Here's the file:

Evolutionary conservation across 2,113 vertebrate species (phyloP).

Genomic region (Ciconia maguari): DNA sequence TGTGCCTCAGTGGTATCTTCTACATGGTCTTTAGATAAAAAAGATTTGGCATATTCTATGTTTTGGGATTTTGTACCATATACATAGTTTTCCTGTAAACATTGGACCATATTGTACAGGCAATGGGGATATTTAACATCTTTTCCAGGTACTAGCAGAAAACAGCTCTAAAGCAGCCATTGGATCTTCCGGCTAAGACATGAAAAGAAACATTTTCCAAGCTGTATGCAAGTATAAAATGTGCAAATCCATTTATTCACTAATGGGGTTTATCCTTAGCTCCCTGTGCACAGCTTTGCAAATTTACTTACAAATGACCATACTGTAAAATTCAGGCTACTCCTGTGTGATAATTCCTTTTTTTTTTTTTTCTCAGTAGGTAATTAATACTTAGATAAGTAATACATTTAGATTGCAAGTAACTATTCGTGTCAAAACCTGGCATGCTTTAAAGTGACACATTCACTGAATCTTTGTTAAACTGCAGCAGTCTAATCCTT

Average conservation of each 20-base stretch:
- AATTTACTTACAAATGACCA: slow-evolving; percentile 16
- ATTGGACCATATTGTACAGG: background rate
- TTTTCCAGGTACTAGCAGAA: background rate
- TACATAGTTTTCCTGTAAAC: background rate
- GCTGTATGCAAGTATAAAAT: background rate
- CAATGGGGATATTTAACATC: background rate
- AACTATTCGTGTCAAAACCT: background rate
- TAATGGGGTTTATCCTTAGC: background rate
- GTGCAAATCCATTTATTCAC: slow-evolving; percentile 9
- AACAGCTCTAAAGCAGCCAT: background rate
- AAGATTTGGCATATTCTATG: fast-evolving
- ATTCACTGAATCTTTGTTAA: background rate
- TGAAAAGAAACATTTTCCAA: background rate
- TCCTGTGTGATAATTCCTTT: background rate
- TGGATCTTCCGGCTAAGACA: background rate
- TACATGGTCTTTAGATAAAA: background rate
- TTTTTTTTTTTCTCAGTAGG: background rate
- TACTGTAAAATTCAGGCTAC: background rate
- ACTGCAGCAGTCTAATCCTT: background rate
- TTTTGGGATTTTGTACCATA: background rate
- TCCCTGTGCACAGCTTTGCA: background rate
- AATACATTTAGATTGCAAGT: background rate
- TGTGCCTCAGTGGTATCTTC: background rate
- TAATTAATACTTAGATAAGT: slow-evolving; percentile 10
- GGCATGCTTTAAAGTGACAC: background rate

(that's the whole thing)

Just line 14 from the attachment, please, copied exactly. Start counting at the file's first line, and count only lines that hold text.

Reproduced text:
- AAGATTTGGCATATTCTATG: fast-evolving